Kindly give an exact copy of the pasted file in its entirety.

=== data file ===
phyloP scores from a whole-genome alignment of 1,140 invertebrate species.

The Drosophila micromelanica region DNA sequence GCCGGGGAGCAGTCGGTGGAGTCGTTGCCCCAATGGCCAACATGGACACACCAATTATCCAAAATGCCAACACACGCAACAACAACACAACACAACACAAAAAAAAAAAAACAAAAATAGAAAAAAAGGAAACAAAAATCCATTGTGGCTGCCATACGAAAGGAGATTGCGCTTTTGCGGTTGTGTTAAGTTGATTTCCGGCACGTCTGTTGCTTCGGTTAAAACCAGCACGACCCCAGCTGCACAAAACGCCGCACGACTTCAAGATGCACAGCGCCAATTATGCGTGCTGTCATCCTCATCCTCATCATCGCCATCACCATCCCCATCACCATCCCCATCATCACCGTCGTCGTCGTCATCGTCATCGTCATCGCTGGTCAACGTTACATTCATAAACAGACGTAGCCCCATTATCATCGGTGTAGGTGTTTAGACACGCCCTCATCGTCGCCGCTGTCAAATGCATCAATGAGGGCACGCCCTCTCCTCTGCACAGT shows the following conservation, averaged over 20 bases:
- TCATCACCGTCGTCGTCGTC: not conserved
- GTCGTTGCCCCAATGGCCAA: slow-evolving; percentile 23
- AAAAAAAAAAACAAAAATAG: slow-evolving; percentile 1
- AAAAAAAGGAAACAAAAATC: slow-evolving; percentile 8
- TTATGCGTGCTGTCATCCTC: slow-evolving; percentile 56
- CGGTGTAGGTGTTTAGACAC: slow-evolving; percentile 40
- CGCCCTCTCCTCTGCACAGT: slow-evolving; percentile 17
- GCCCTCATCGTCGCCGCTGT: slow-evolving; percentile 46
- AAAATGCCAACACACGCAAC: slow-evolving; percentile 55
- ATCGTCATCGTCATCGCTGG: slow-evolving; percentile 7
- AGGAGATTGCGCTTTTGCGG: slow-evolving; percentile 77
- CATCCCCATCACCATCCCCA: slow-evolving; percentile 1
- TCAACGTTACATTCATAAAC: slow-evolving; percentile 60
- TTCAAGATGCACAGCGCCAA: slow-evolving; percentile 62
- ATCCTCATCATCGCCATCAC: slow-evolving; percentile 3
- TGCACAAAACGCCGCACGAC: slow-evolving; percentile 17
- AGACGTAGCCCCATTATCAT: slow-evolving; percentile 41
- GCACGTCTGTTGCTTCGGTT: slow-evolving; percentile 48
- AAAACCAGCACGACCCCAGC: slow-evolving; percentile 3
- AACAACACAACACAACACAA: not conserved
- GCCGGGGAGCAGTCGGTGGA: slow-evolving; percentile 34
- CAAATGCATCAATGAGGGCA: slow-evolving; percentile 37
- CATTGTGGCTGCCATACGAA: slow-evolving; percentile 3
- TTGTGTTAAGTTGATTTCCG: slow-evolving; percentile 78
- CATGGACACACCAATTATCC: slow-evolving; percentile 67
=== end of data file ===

phyloP scores from a whole-genome alignment of 1,140 invertebrate species.

The Drosophila micromelanica region DNA sequence GCCGGGGAGCAGTCGGTGGAGTCGTTGCCCCAATGGCCAACATGGACACACCAATTATCCAAAATGCCAACACACGCAACAACAACACAACACAACACAAAAAAAAAAAAACAAAAATAGAAAAAAAGGAAACAAAAATCCATTGTGGCTGCCATACGAAAGGAGATTGCGCTTTTGCGGTTGTGTTAAGTTGATTTCCGGCACGTCTGTTGCTTCGGTTAAAACCAGCACGACCCCAGCTGCACAAAACGCCGCACGACTTCAAGATGCACAGCGCCAATTATGCGTGCTGTCATCCTCATCCTCATCATCGCCATCACCATCCCCATCACCATCCCCATCATCACCGTCGTCGTCGTCATCGTCATCGTCATCGCTGGTCAACGTTACATTCATAAACAGACGTAGCCCCATTATCATCGGTGTAGGTGTTTAGACACGCCCTCATCGTCGCCGCTGTCAAATGCATCAATGAGGGCACGCCCTCTCCTCTGCACAGT shows the following conservation, averaged over 20 bases:
- TCATCACCGTCGTCGTCGTC: not conserved
- GTCGTTGCCCCAATGGCCAA: slow-evolving; percentile 23
- AAAAAAAAAAACAAAAATAG: slow-evolving; percentile 1
- AAAAAAAGGAAACAAAAATC: slow-evolving; percentile 8
- TTATGCGTGCTGTCATCCTC: slow-evolving; percentile 56
- CGGTGTAGGTGTTTAGACAC: slow-evolving; percentile 40
- CGCCCTCTCCTCTGCACAGT: slow-evolving; percentile 17
- GCCCTCATCGTCGCCGCTGT: slow-evolving; percentile 46
- AAAATGCCAACACACGCAAC: slow-evolving; percentile 55
- ATCGTCATCGTCATCGCTGG: slow-evolving; percentile 7
- AGGAGATTGCGCTTTTGCGG: slow-evolving; percentile 77
- CATCCCCATCACCATCCCCA: slow-evolving; percentile 1
- TCAACGTTACATTCATAAAC: slow-evolving; percentile 60
- TTCAAGATGCACAGCGCCAA: slow-evolving; percentile 62
- ATCCTCATCATCGCCATCAC: slow-evolving; percentile 3
- TGCACAAAACGCCGCACGAC: slow-evolving; percentile 17
- AGACGTAGCCCCATTATCAT: slow-evolving; percentile 41
- GCACGTCTGTTGCTTCGGTT: slow-evolving; percentile 48
- AAAACCAGCACGACCCCAGC: slow-evolving; percentile 3
- AACAACACAACACAACACAA: not conserved
- GCCGGGGAGCAGTCGGTGGA: slow-evolving; percentile 34
- CAAATGCATCAATGAGGGCA: slow-evolving; percentile 37
- CATTGTGGCTGCCATACGAA: slow-evolving; percentile 3
- TTGTGTTAAGTTGATTTCCG: slow-evolving; percentile 78
- CATGGACACACCAATTATCC: slow-evolving; percentile 67